The audiogram is critical to being able to diagnose hearing loss and to properly fit hearing instruments. But if you agree with me that the most important goal of the hearing evaluation is building a solid case that obtaining hearing instruments is among the best things your patient can do to help themselves and their loved ones, then the most important component of the hearing evaluation is the needs-assessment.
The needs-assessment has two goals. The first is to gather information. We certainly have a need to understand our patient’s medical and otological history. As important is to identify specific situations that have been giving our patients difficulty. By doing so we are able to identify for them technology that will address these specific situations.
Much more can be said about this goal in the needs-assessment, but today my purpose is to discuss the second goal of the needs-assessment:
To encourage your patient to think about their hearing loss in a way they have likely never done before.
I venture that the typical patient “in denial” has spent little time in quiet contemplation of their hearing loss or how it affects them or others around them. If it is considered at all, it is as an annoying fact of life that they would rather not deal with. When the subject does come up with family and friends it is usually not a pleasant conversation. “You need hearing aids!!!” “I am sick and tired of you saying ‘what’. ‘huh’, ‘what was that’ all the time.” “The TV is up so loud I can’t hear myself think!” Not conversation-starters conducive to constructive or rational discussion.
In the needs-assessment we have an opportunity, in a non-judgmental atmosphere, to encourage our patient to consider their hearing loss in the absence of such confrontation. For example, when the patient’s primary communication partner is in attendance, we have an opportunity to foster a conversation between the patient and their partner that is much different in tone and substance from those typically occurring in their homes.
How do we facilitate such conversations? By engaging the primary communication partner in the process in a way that does not encourage the kind of rancor to which these conversations are typically prone. A conversation might go something like this:
Primary Communication Partner (PCP) – Sometimes Joe is just sitting in the corner not taking part in whatever is going on.
Hearing Care Professional (HCP) – Can you tell me about a time recently when that happened?
PCP – Sure. Just last week our daughter and her family were over for dinner and Joe missed most of the conversation. He finally went to the family room and put on the football game (vey loudly, I might add).
HCP – How did that make you feel?
PCP – It made me sad. Janie’s kids thought they had done something wrong to make Joe go away. And I know Joe wasn’t happy either – just frustrated because he couldn’t hear.
Patient – I had no idea you felt that way.
PCP – I feel that way a lot, honey.
You may think this an apocryphal conversation, but I have been part of or witnessed such conversations many times over the years. This is not the direction conversations like this have gone for these folks in the past. An exchange that goes this direction can change lives. I have seen it happen.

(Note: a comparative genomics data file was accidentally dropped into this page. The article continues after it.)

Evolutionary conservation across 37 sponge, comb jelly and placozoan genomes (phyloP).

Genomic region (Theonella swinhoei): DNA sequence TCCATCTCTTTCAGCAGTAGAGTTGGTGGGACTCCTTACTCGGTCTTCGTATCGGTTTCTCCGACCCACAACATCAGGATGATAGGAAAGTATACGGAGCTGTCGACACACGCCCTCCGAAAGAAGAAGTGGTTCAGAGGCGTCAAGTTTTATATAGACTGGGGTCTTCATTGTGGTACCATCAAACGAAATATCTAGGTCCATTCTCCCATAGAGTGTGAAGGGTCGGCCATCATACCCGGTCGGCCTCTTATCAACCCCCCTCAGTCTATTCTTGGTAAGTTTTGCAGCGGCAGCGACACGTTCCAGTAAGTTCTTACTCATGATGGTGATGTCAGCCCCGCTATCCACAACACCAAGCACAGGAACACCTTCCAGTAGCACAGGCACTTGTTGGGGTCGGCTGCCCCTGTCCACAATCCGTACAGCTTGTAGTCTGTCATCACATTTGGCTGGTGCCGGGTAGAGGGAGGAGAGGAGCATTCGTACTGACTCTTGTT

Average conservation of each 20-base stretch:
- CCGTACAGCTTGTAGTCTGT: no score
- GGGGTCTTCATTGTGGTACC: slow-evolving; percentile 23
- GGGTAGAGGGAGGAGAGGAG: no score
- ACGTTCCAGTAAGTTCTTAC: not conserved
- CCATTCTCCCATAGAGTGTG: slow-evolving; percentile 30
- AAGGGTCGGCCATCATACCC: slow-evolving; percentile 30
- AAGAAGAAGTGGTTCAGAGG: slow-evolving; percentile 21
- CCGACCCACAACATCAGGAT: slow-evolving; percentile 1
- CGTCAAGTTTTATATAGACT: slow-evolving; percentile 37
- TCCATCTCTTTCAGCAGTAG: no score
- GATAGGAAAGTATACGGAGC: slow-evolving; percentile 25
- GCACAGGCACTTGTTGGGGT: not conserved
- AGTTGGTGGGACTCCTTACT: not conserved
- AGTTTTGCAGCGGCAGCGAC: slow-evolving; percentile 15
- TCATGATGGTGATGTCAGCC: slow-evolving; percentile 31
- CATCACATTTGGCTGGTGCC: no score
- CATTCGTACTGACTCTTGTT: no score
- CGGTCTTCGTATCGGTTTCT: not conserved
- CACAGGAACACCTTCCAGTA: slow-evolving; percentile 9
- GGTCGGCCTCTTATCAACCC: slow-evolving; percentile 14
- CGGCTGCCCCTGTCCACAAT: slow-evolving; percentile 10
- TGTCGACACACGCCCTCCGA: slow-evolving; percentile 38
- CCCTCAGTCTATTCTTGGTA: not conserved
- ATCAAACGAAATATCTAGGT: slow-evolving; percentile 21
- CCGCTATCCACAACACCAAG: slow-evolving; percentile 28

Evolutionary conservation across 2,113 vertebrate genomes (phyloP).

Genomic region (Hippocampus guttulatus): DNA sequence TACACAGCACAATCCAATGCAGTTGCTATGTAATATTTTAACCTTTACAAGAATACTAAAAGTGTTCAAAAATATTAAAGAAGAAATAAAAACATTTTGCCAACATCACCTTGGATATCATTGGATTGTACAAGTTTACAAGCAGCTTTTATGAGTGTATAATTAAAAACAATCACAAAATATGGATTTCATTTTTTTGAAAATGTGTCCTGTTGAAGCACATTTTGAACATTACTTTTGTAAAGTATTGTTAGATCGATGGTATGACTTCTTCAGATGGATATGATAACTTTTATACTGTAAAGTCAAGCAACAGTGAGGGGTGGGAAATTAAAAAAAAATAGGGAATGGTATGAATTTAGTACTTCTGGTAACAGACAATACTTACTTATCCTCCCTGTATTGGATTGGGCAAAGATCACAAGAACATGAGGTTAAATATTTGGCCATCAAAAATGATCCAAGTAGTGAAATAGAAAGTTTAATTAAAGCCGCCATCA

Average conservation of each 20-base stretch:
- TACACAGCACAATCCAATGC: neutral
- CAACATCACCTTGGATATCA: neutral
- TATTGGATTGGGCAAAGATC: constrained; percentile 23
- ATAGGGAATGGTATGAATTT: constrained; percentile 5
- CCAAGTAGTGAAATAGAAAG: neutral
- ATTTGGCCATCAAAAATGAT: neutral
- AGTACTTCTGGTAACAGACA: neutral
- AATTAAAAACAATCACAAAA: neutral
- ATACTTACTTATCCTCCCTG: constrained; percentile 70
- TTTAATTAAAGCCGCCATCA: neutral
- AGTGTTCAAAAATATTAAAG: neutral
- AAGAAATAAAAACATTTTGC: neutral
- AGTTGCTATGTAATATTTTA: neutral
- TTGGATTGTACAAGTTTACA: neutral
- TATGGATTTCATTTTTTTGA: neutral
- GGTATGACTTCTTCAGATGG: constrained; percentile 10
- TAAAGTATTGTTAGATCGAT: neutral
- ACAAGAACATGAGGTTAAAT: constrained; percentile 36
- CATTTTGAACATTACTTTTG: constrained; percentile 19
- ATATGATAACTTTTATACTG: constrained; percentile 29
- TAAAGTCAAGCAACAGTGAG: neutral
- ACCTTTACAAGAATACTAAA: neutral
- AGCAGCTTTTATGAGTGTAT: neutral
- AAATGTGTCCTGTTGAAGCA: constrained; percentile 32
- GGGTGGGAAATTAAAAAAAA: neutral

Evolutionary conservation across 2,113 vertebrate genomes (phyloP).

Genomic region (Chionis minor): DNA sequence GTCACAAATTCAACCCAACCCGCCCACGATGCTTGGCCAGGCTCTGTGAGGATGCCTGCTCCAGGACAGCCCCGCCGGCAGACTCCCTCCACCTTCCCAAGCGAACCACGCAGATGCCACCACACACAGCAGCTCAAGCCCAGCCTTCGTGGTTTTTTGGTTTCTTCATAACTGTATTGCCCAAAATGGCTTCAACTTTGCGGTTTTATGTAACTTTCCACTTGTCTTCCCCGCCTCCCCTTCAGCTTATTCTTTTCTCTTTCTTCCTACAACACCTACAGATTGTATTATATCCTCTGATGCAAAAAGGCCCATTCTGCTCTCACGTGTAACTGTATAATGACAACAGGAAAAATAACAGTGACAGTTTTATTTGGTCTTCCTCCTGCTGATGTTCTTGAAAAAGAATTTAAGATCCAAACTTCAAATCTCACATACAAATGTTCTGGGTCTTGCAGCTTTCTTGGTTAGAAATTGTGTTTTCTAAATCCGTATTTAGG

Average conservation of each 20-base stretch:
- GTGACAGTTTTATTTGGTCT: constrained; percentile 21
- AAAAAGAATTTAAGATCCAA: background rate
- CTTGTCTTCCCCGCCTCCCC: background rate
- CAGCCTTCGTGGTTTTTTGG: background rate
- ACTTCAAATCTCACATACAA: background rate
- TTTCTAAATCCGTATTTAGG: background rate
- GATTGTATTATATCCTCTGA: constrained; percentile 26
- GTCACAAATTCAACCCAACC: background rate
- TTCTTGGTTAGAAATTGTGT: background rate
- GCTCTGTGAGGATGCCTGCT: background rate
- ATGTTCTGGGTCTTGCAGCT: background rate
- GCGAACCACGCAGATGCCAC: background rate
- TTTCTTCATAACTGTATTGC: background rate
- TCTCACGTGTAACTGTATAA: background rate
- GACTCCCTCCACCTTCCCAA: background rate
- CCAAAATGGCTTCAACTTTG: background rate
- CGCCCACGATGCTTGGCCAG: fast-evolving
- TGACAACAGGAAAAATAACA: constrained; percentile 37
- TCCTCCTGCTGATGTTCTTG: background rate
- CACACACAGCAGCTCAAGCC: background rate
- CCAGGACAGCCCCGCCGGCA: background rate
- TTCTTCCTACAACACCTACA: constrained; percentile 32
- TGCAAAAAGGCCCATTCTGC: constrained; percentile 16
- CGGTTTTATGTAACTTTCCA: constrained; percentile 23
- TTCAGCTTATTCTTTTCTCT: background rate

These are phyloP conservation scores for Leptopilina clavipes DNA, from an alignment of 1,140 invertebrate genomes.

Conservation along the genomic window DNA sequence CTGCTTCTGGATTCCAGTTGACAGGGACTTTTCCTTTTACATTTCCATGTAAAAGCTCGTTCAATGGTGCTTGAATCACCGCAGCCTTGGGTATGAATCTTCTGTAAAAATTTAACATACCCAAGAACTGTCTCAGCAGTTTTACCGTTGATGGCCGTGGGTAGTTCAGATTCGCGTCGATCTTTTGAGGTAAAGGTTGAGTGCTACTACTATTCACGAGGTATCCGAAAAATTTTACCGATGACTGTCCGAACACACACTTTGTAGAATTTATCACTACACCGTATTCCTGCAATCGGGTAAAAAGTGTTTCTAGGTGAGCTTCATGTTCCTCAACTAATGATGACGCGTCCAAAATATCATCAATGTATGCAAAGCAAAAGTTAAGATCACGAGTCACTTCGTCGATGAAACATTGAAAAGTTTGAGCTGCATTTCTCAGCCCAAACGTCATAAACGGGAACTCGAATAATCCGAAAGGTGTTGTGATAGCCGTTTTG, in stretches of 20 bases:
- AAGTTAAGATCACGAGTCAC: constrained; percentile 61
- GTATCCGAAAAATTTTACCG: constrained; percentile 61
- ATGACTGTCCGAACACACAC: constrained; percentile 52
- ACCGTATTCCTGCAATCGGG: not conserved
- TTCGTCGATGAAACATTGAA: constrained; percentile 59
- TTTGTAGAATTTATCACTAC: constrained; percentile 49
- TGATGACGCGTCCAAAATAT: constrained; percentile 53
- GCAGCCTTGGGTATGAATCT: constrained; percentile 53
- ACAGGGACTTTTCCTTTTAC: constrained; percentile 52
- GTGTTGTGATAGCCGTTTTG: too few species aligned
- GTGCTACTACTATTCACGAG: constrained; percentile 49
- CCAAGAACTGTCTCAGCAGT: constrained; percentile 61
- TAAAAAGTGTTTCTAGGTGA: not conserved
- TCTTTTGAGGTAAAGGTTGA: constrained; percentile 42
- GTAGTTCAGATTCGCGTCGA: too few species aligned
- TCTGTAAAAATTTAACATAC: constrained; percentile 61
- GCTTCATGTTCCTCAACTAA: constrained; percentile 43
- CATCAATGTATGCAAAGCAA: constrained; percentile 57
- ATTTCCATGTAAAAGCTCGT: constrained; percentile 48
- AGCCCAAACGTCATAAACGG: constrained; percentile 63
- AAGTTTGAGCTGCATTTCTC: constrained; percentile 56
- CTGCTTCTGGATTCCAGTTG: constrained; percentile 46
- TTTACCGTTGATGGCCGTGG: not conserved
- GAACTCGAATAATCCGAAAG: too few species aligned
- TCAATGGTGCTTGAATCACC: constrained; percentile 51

It is also clear that many patients, particularly those who are less-than-convinced that their hearing loss is real nor affecting others, have done little personal reflection around their hearing. We can be useful in providing an opportunity for such reflection.
When done in a neutral, non-threatening, non-confrontational and positive manner, we can facilitate change in our patient’s attitude toward their hearing loss and its treatment. Some simple questions asked in this kind of an environment can get your patient to verbalize, and therefore make real to them, rationalizations for their attitudes toward their own hearing.
This is where a terrific tool from the Ida Institute called The Line comes in. The Line involves asking your patient two simple questions, each with an equally simple follow-up.
The first question is:
“On a scale from 1 to 10, 1 being very bad and 10 being very good, how would you rate your overall hearing ability?”
The follow-up depends upon the patient’s answer. If they rate their hearing as on the good side of The Line, ask why they didn’t say it was poorer (“Why 6 and not 3?”). You can remind them of situations they have told you are problematic for them and ask why they did not rate their hearing as poorer. This will make them face the difficulties they are indeed experiencing.
If, on the other hand their perception is that their hearing is poor, ask why not better (“Why a 3 and not a 7?”). This will reinforce their self-perception of hearing loss as interfering with their daily life. In both situations, by hearing themselves explain their rationale they will be making themselves a much stronger case for doing something about their hearing sooner than later.
The next question is addressed in a similar fashion:
“How important is it to improve your hearing now?”
Again, if the answer is low, ask why not higher and vice versa. The patients’ own rationalizations will tend to be the strongest arguments for proceeding with the hearing help they need.
Make no mistake; persuasion is part of our job. The most effective persuasion comes from oneself. When someone tries to hammer change down my throat, I am likely, nay certain, to resist. When I talk myself into something, I just might change.